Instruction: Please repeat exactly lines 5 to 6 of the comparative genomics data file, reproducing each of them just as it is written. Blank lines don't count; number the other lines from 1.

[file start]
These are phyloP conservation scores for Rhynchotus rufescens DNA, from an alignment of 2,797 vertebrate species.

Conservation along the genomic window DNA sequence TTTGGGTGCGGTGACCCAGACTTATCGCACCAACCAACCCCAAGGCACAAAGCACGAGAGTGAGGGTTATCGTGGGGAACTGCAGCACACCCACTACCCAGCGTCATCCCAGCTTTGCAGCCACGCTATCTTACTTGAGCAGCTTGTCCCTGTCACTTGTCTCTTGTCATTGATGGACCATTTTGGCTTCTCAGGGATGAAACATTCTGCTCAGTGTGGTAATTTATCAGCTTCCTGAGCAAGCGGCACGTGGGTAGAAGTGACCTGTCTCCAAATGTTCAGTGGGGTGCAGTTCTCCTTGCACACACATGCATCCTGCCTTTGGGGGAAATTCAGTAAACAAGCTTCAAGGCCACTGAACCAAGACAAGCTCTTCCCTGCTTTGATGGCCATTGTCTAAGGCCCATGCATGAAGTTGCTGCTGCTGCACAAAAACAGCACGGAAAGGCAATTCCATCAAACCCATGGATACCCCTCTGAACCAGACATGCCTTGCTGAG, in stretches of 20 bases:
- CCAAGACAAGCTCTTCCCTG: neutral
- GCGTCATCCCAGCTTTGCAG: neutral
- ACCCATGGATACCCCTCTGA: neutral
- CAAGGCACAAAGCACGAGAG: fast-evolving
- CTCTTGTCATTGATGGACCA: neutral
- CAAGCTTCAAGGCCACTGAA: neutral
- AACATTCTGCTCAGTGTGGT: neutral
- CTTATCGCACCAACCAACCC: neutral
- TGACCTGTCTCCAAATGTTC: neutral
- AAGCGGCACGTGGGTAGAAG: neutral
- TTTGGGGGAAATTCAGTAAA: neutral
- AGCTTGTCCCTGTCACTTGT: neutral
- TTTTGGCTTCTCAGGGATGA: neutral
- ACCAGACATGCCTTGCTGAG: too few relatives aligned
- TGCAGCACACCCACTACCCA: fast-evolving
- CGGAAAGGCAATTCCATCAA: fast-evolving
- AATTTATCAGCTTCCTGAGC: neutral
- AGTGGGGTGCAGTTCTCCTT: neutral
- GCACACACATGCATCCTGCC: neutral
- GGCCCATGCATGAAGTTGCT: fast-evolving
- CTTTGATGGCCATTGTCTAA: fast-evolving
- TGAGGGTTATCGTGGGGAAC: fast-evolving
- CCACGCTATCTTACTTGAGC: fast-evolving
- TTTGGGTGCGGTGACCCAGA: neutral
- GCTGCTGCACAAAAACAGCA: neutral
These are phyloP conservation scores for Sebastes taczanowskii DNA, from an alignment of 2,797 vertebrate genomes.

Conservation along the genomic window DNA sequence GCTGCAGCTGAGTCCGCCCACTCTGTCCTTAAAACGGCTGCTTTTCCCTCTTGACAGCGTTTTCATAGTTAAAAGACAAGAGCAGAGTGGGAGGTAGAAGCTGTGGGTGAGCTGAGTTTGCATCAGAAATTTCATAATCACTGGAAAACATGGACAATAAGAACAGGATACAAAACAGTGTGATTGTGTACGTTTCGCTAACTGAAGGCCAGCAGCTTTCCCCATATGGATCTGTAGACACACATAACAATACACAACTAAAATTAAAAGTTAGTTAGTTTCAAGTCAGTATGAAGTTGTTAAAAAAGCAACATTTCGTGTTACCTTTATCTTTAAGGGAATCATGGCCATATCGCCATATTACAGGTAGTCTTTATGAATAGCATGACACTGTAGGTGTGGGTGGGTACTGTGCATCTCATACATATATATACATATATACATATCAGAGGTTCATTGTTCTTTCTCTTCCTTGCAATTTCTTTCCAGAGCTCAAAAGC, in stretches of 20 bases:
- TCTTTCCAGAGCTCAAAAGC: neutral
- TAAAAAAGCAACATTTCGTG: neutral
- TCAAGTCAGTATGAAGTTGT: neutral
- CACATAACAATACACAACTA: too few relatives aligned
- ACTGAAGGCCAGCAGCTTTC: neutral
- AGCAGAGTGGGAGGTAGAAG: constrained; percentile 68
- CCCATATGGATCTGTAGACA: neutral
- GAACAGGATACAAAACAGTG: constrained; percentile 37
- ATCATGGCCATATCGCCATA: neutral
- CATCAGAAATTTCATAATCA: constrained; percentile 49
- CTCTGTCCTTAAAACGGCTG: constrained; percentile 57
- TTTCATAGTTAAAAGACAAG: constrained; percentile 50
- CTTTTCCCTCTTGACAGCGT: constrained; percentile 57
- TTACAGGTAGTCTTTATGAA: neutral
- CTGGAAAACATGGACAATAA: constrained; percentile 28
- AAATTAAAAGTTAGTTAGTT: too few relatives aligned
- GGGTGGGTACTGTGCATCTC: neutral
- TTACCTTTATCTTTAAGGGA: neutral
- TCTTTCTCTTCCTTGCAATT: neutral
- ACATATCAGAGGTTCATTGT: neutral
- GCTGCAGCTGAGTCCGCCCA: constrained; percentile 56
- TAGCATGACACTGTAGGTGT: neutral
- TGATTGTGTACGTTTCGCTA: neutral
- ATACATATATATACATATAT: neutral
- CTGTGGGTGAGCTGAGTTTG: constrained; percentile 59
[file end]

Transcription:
- ACCCATGGATACCCCTCTGA: neutral
- CAAGGCACAAAGCACGAGAG: fast-evolving